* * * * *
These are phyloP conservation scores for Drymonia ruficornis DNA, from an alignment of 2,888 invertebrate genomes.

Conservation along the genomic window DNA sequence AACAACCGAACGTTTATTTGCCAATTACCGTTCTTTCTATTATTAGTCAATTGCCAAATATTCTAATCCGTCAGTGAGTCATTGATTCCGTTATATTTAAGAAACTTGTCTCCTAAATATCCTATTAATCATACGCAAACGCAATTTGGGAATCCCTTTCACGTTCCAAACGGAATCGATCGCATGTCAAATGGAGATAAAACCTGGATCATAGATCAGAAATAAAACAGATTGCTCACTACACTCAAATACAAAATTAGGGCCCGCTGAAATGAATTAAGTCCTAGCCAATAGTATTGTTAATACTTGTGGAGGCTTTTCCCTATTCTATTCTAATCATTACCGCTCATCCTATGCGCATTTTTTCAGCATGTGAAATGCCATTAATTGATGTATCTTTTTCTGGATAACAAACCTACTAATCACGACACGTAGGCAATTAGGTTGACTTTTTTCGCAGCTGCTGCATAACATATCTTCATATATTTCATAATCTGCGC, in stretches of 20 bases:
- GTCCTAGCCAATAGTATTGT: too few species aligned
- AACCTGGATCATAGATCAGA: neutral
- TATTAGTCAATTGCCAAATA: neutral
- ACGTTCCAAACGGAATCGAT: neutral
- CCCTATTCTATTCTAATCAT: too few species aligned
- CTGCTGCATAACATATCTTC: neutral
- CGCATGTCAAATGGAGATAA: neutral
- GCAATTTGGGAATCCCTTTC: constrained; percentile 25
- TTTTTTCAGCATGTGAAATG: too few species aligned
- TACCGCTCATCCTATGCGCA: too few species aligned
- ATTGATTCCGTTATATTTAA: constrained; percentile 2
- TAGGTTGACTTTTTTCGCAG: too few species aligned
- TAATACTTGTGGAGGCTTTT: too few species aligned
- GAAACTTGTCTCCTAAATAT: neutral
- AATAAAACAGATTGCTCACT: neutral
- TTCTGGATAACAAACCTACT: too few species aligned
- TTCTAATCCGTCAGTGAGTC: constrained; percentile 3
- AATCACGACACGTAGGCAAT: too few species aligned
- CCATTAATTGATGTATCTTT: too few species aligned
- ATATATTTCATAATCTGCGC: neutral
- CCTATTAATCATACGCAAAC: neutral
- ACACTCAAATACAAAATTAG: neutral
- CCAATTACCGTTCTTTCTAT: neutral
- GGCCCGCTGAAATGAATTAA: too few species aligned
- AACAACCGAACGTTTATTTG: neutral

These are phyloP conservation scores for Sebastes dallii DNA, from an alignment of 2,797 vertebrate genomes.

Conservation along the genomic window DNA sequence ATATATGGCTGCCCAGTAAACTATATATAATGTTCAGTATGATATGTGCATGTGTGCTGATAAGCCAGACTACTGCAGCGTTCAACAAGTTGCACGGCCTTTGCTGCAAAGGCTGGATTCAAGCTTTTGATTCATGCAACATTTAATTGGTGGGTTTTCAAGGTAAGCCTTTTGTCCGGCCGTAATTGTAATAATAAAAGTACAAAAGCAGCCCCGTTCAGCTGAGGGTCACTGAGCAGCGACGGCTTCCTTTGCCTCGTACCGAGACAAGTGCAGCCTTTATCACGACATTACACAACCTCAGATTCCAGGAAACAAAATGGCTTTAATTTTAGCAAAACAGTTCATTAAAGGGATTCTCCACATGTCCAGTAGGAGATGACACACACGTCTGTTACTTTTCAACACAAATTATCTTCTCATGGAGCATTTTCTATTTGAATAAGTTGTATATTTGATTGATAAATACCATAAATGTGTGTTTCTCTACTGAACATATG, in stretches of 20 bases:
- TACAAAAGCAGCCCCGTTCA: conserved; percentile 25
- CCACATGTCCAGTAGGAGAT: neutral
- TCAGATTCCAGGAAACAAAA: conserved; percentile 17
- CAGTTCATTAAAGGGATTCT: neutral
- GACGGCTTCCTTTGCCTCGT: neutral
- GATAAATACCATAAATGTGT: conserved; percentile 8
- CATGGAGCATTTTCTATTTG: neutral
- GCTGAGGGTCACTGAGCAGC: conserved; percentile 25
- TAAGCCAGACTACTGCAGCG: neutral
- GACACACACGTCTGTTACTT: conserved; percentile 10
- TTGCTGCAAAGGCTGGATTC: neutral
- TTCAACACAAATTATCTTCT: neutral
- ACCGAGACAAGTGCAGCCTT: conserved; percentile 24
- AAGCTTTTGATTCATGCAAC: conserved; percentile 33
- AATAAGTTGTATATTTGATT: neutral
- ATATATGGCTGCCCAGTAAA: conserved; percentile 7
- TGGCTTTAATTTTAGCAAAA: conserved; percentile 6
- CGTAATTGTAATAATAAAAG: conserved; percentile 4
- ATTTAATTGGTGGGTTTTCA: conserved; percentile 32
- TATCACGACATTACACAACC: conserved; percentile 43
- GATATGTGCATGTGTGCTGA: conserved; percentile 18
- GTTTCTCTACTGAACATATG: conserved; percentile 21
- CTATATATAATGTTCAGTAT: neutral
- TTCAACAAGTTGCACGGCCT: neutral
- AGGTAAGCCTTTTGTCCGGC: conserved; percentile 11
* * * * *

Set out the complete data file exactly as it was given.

These are phyloP conservation scores for Drymonia ruficornis DNA, from an alignment of 2,888 invertebrate genomes.

Conservation along the genomic window DNA sequence AACAACCGAACGTTTATTTGCCAATTACCGTTCTTTCTATTATTAGTCAATTGCCAAATATTCTAATCCGTCAGTGAGTCATTGATTCCGTTATATTTAAGAAACTTGTCTCCTAAATATCCTATTAATCATACGCAAACGCAATTTGGGAATCCCTTTCACGTTCCAAACGGAATCGATCGCATGTCAAATGGAGATAAAACCTGGATCATAGATCAGAAATAAAACAGATTGCTCACTACACTCAAATACAAAATTAGGGCCCGCTGAAATGAATTAAGTCCTAGCCAATAGTATTGTTAATACTTGTGGAGGCTTTTCCCTATTCTATTCTAATCATTACCGCTCATCCTATGCGCATTTTTTCAGCATGTGAAATGCCATTAATTGATGTATCTTTTTCTGGATAACAAACCTACTAATCACGACACGTAGGCAATTAGGTTGACTTTTTTCGCAGCTGCTGCATAACATATCTTCATATATTTCATAATCTGCGC, in stretches of 20 bases:
- GTCCTAGCCAATAGTATTGT: too few species aligned
- AACCTGGATCATAGATCAGA: neutral
- TATTAGTCAATTGCCAAATA: neutral
- ACGTTCCAAACGGAATCGAT: neutral
- CCCTATTCTATTCTAATCAT: too few species aligned
- CTGCTGCATAACATATCTTC: neutral
- CGCATGTCAAATGGAGATAA: neutral
- GCAATTTGGGAATCCCTTTC: constrained; percentile 25
- TTTTTTCAGCATGTGAAATG: too few species aligned
- TACCGCTCATCCTATGCGCA: too few species aligned
- ATTGATTCCGTTATATTTAA: constrained; percentile 2
- TAGGTTGACTTTTTTCGCAG: too few species aligned
- TAATACTTGTGGAGGCTTTT: too few species aligned
- GAAACTTGTCTCCTAAATAT: neutral
- AATAAAACAGATTGCTCACT: neutral
- TTCTGGATAACAAACCTACT: too few species aligned
- TTCTAATCCGTCAGTGAGTC: constrained; percentile 3
- AATCACGACACGTAGGCAAT: too few species aligned
- CCATTAATTGATGTATCTTT: too few species aligned
- ATATATTTCATAATCTGCGC: neutral
- CCTATTAATCATACGCAAAC: neutral
- ACACTCAAATACAAAATTAG: neutral
- CCAATTACCGTTCTTTCTAT: neutral
- GGCCCGCTGAAATGAATTAA: too few species aligned
- AACAACCGAACGTTTATTTG: neutral

These are phyloP conservation scores for Sebastes dallii DNA, from an alignment of 2,797 vertebrate genomes.

Conservation along the genomic window DNA sequence ATATATGGCTGCCCAGTAAACTATATATAATGTTCAGTATGATATGTGCATGTGTGCTGATAAGCCAGACTACTGCAGCGTTCAACAAGTTGCACGGCCTTTGCTGCAAAGGCTGGATTCAAGCTTTTGATTCATGCAACATTTAATTGGTGGGTTTTCAAGGTAAGCCTTTTGTCCGGCCGTAATTGTAATAATAAAAGTACAAAAGCAGCCCCGTTCAGCTGAGGGTCACTGAGCAGCGACGGCTTCCTTTGCCTCGTACCGAGACAAGTGCAGCCTTTATCACGACATTACACAACCTCAGATTCCAGGAAACAAAATGGCTTTAATTTTAGCAAAACAGTTCATTAAAGGGATTCTCCACATGTCCAGTAGGAGATGACACACACGTCTGTTACTTTTCAACACAAATTATCTTCTCATGGAGCATTTTCTATTTGAATAAGTTGTATATTTGATTGATAAATACCATAAATGTGTGTTTCTCTACTGAACATATG, in stretches of 20 bases:
- TACAAAAGCAGCCCCGTTCA: conserved; percentile 25
- CCACATGTCCAGTAGGAGAT: neutral
- TCAGATTCCAGGAAACAAAA: conserved; percentile 17
- CAGTTCATTAAAGGGATTCT: neutral
- GACGGCTTCCTTTGCCTCGT: neutral
- GATAAATACCATAAATGTGT: conserved; percentile 8
- CATGGAGCATTTTCTATTTG: neutral
- GCTGAGGGTCACTGAGCAGC: conserved; percentile 25
- TAAGCCAGACTACTGCAGCG: neutral
- GACACACACGTCTGTTACTT: conserved; percentile 10
- TTGCTGCAAAGGCTGGATTC: neutral
- TTCAACACAAATTATCTTCT: neutral
- ACCGAGACAAGTGCAGCCTT: conserved; percentile 24
- AAGCTTTTGATTCATGCAAC: conserved; percentile 33
- AATAAGTTGTATATTTGATT: neutral
- ATATATGGCTGCCCAGTAAA: conserved; percentile 7
- TGGCTTTAATTTTAGCAAAA: conserved; percentile 6
- CGTAATTGTAATAATAAAAG: conserved; percentile 4
- ATTTAATTGGTGGGTTTTCA: conserved; percentile 32
- TATCACGACATTACACAACC: conserved; percentile 43
- GATATGTGCATGTGTGCTGA: conserved; percentile 18
- GTTTCTCTACTGAACATATG: conserved; percentile 21
- CTATATATAATGTTCAGTAT: neutral
- TTCAACAAGTTGCACGGCCT: neutral
- AGGTAAGCCTTTTGTCCGGC: conserved; percentile 11